In general, I buy into this principle when it comes to making a choice about a purchase like a car or a TV set.  However, when it comes to choosing a school for my children, I am having trouble applying this philosophy.  I posted earlier about my choice criteria (diversity, community, educational quality) that I am taking into account alongside other non-school factors that I won’t be blogging about (professional, personal, relocation).  The lesson I am taking away from Radio Lab will be that I will try to research diligently, but not to worry about the details of my inputs.  In other words, I may set a threshold for reading/math test scores, but I won’t decide on a school because 85% score above average versus 80% at another school.  Ultimately, this also means that this whole choice will become clearer after I stop reading about schools and actually get off the internet and visit some.  I intend to make the primary food for my gut to be seeing classrooms and meeting teachers and administrators.   After the new year….

What The Heck is a Charter School Anyway?

So far my research has been all public versus private.  But there is a third option.  While technically public, Philadelphia Charter Schools are a bit of a different animal.  Philadelphia has 71 charter schools.  According to the charter school website,

Charter Schools are independently operated PUBLIC schools that are funded with federal, state and local tax dollars.  These schools are established to provide families with more educational alternatives for their children. Charters are non-profit, non sectarian, organizations that are approved by the local Board of Education   (the “authorizer”) or the State Appeal Board. Each charter has its own Board of Trustees and administrative staff and operates as a separate, independent  local educational agency (LEA) within Intermediate Unit 26 (IU 26).  The Pennsylvania Charter School Law – Act 22 of 1997 – set up charters to operate free of many of the local and state requirements that apply to traditional public schools.

It is my understanding that all charter schools base their enrollment on a lottery system, with some schools giving preference to siblings in the same school.  I sampled a couple of schools websites, choosing from the Philadelphia Charter School Directory.  The schedule at Independence Charter is an application is made available in September, must be completed by November, and admissions are made in December for the following fall.  Discovery Charter has an October-March timeline for the following fall.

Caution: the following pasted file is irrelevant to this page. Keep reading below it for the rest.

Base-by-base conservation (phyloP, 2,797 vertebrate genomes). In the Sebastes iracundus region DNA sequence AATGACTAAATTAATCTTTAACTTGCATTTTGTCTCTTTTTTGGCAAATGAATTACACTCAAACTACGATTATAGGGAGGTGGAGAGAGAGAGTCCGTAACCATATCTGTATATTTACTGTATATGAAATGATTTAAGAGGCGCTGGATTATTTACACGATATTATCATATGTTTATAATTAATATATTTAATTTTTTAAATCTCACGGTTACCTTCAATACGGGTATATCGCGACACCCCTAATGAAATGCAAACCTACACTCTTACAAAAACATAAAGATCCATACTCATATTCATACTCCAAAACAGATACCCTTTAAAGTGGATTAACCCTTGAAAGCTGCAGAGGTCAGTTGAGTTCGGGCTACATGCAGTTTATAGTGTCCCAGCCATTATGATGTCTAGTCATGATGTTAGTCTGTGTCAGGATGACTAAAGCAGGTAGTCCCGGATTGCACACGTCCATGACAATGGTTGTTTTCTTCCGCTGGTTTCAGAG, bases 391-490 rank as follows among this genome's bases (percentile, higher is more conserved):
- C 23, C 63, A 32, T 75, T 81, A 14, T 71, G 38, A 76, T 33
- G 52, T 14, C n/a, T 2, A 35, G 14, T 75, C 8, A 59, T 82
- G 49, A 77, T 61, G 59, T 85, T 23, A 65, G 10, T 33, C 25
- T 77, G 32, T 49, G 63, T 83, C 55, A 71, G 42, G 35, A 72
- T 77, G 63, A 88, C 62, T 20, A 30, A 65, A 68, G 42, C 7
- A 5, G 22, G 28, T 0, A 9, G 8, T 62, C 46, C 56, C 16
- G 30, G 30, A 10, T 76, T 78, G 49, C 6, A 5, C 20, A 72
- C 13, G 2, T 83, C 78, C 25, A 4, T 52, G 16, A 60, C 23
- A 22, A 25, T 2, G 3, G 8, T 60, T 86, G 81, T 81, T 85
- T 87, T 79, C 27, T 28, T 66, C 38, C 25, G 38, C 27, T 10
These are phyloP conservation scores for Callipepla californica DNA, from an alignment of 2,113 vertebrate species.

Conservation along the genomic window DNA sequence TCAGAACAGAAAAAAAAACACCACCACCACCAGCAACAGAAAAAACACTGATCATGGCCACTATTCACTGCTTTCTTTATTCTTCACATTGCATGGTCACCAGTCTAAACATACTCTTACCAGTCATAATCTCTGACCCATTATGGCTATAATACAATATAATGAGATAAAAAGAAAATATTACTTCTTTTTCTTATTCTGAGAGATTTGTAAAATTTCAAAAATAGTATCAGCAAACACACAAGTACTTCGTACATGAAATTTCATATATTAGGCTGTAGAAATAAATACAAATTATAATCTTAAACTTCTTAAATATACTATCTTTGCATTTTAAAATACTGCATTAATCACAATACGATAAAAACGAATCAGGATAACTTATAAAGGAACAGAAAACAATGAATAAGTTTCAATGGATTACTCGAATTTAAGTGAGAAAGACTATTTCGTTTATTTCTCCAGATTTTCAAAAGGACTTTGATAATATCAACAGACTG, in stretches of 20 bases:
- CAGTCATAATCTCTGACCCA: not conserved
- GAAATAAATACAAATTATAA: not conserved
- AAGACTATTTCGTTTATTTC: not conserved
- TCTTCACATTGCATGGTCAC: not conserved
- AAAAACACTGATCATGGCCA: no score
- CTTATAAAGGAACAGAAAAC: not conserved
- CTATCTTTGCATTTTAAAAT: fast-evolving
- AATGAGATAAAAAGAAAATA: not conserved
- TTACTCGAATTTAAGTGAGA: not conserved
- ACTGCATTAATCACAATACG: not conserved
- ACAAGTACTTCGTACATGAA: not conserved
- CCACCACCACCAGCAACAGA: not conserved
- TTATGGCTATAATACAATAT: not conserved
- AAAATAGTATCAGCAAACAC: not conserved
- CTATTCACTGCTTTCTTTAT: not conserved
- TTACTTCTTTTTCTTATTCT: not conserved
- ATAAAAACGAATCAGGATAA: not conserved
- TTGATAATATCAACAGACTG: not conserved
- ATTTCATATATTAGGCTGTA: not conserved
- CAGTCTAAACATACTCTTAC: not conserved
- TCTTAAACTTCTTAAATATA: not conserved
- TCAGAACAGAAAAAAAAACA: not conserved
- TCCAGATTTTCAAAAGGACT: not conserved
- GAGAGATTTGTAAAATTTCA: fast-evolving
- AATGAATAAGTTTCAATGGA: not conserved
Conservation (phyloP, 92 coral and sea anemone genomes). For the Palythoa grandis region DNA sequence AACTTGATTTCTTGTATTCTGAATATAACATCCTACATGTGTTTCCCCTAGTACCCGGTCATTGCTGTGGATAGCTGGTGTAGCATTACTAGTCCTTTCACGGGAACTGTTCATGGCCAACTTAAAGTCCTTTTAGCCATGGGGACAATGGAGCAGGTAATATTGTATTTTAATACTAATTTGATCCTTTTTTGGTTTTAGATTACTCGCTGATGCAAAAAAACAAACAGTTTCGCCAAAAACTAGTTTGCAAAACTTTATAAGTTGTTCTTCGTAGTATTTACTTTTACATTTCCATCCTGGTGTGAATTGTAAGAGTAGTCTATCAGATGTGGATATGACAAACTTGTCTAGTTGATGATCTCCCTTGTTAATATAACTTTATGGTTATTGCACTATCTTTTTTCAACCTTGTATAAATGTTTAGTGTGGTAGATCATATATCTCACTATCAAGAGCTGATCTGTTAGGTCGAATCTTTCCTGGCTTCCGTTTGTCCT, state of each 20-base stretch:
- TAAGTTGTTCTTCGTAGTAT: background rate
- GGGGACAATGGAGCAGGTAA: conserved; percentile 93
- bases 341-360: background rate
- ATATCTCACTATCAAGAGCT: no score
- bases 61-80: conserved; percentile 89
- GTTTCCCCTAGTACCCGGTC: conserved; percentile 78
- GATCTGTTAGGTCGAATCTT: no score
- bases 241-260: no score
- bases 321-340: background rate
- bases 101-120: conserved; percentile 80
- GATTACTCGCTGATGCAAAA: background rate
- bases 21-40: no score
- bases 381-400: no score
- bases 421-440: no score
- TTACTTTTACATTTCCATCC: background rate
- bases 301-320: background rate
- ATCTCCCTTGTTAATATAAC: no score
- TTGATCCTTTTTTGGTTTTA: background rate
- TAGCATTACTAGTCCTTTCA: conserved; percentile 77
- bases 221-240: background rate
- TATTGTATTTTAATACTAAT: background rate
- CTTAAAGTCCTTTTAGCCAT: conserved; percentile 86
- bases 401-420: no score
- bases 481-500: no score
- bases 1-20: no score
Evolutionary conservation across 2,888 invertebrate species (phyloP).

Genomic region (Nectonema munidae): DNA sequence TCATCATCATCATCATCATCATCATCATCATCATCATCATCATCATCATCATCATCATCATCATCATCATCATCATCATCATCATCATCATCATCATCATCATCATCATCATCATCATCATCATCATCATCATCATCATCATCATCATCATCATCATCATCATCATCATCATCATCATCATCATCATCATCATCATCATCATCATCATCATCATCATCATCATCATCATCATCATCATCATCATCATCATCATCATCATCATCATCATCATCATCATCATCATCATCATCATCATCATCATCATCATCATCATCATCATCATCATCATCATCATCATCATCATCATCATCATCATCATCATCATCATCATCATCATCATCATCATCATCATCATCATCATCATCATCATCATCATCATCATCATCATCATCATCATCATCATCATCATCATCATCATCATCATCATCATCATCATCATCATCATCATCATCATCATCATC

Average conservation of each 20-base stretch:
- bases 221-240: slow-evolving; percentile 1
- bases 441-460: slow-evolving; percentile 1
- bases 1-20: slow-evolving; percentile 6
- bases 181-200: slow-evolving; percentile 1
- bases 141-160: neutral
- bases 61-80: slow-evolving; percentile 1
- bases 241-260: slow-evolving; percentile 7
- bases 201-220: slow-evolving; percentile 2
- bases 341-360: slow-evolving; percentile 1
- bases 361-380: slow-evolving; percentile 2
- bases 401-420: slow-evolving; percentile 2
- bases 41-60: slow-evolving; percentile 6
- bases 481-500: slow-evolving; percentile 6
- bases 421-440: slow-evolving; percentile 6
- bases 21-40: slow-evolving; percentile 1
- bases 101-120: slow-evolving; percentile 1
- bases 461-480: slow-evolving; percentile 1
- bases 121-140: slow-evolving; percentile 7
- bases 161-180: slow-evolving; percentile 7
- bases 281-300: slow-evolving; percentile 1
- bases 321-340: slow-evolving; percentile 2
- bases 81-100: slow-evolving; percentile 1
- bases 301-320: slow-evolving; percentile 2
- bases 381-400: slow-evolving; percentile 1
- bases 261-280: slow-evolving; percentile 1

I like the idea of charter schools because of the inherent diversity, which my family values.  However, as kids could attend a charter from all over the city, our other strong value of community may suffer.  Presumably, the most compelling reason to go the charter route would be educational quality, though that may vary.  Many of the charters have specialties (especially in the upper grades), so quality of core curricular subjects may vary especially.  This will be a core of my research as I look into charter schools.

I am learning that when it comes to Philadelphia schools, it is hard to have your cake and eat it too.

Choice Criteria: Educational Quality

This kind of goes without saying.  We want our kids to be surrounded by a strong educational environment.  We don’t need to go to the best of the best of the best per se, but we want our kids to be challenged and pushed to a certain degree, more so than what the average school might offer.  For example, exposure to a foreign language in elementary school would be unusual and desirable for us, but not a make-or-break factor in our decision.

Choice Criteria: Community

It is important to us that our kids be part of a larger community.  We feel that part of growing and learning involves as much what goes on outside of school as it does in the classroom.  For that reason, we prefer city living for the cultural activities that it offers.   We are not ruling out suburban communities, but we will probably avoid the more far flung ones.

Another community consideration is the location of the students in the school that we choose.  In today’s hectic world, the time we have to dedicate to playdates and other community functions is limited.  If my kids’ friends are spread out all over the region, we are simply less likely to engage in activities with his friends.  This will result in a preference towards public schools in most cases, because the students will be geographically centered.  However, I suspect that there are a number of private schools that tend to draw their students from the surrounding community instead of the broader Philadelphia region.